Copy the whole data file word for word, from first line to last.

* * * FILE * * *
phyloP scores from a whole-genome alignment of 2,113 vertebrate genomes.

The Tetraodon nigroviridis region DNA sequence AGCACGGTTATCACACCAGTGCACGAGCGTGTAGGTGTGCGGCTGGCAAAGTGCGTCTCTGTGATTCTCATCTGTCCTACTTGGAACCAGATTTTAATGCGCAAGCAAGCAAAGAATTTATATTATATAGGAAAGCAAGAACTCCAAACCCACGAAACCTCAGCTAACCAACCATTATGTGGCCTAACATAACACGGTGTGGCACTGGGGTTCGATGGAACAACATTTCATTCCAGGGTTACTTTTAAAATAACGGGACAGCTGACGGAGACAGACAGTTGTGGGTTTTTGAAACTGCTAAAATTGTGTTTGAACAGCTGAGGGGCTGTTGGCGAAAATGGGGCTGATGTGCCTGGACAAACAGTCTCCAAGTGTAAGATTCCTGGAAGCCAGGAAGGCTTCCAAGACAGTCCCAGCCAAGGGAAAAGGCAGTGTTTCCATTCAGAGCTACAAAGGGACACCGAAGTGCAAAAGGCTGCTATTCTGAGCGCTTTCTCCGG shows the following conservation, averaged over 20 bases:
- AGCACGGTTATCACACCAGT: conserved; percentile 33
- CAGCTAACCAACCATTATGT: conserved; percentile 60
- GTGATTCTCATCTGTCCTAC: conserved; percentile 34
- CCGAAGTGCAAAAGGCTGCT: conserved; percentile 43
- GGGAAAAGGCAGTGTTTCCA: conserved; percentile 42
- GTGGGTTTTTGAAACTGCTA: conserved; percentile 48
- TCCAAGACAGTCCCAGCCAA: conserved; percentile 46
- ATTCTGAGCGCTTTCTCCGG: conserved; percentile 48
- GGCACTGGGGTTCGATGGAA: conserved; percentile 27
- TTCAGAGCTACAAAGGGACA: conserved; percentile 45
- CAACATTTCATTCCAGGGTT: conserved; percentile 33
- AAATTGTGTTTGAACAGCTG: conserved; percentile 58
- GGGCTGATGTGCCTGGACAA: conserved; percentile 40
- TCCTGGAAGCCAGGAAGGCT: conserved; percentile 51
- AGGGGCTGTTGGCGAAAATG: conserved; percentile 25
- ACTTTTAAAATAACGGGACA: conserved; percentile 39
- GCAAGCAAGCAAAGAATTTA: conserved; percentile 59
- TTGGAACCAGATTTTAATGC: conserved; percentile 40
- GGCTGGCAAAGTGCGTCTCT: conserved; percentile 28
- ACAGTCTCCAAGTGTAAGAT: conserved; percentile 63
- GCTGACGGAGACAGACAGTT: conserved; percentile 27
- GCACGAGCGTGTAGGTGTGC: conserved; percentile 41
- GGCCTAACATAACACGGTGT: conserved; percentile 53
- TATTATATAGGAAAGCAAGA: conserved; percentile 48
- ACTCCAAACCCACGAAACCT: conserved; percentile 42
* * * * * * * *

phyloP scores from a whole-genome alignment of 2,113 vertebrate genomes.

The Tetraodon nigroviridis region DNA sequence AGCACGGTTATCACACCAGTGCACGAGCGTGTAGGTGTGCGGCTGGCAAAGTGCGTCTCTGTGATTCTCATCTGTCCTACTTGGAACCAGATTTTAATGCGCAAGCAAGCAAAGAATTTATATTATATAGGAAAGCAAGAACTCCAAACCCACGAAACCTCAGCTAACCAACCATTATGTGGCCTAACATAACACGGTGTGGCACTGGGGTTCGATGGAACAACATTTCATTCCAGGGTTACTTTTAAAATAACGGGACAGCTGACGGAGACAGACAGTTGTGGGTTTTTGAAACTGCTAAAATTGTGTTTGAACAGCTGAGGGGCTGTTGGCGAAAATGGGGCTGATGTGCCTGGACAAACAGTCTCCAAGTGTAAGATTCCTGGAAGCCAGGAAGGCTTCCAAGACAGTCCCAGCCAAGGGAAAAGGCAGTGTTTCCATTCAGAGCTACAAAGGGACACCGAAGTGCAAAAGGCTGCTATTCTGAGCGCTTTCTCCGG shows the following conservation, averaged over 20 bases:
- AGCACGGTTATCACACCAGT: conserved; percentile 33
- CAGCTAACCAACCATTATGT: conserved; percentile 60
- GTGATTCTCATCTGTCCTAC: conserved; percentile 34
- CCGAAGTGCAAAAGGCTGCT: conserved; percentile 43
- GGGAAAAGGCAGTGTTTCCA: conserved; percentile 42
- GTGGGTTTTTGAAACTGCTA: conserved; percentile 48
- TCCAAGACAGTCCCAGCCAA: conserved; percentile 46
- ATTCTGAGCGCTTTCTCCGG: conserved; percentile 48
- GGCACTGGGGTTCGATGGAA: conserved; percentile 27
- TTCAGAGCTACAAAGGGACA: conserved; percentile 45
- CAACATTTCATTCCAGGGTT: conserved; percentile 33
- AAATTGTGTTTGAACAGCTG: conserved; percentile 58
- GGGCTGATGTGCCTGGACAA: conserved; percentile 40
- TCCTGGAAGCCAGGAAGGCT: conserved; percentile 51
- AGGGGCTGTTGGCGAAAATG: conserved; percentile 25
- ACTTTTAAAATAACGGGACA: conserved; percentile 39
- GCAAGCAAGCAAAGAATTTA: conserved; percentile 59
- TTGGAACCAGATTTTAATGC: conserved; percentile 40
- GGCTGGCAAAGTGCGTCTCT: conserved; percentile 28
- ACAGTCTCCAAGTGTAAGAT: conserved; percentile 63
- GCTGACGGAGACAGACAGTT: conserved; percentile 27
- GCACGAGCGTGTAGGTGTGC: conserved; percentile 41
- GGCCTAACATAACACGGTGT: conserved; percentile 53
- TATTATATAGGAAAGCAAGA: conserved; percentile 48
- ACTCCAAACCCACGAAACCT: conserved; percentile 42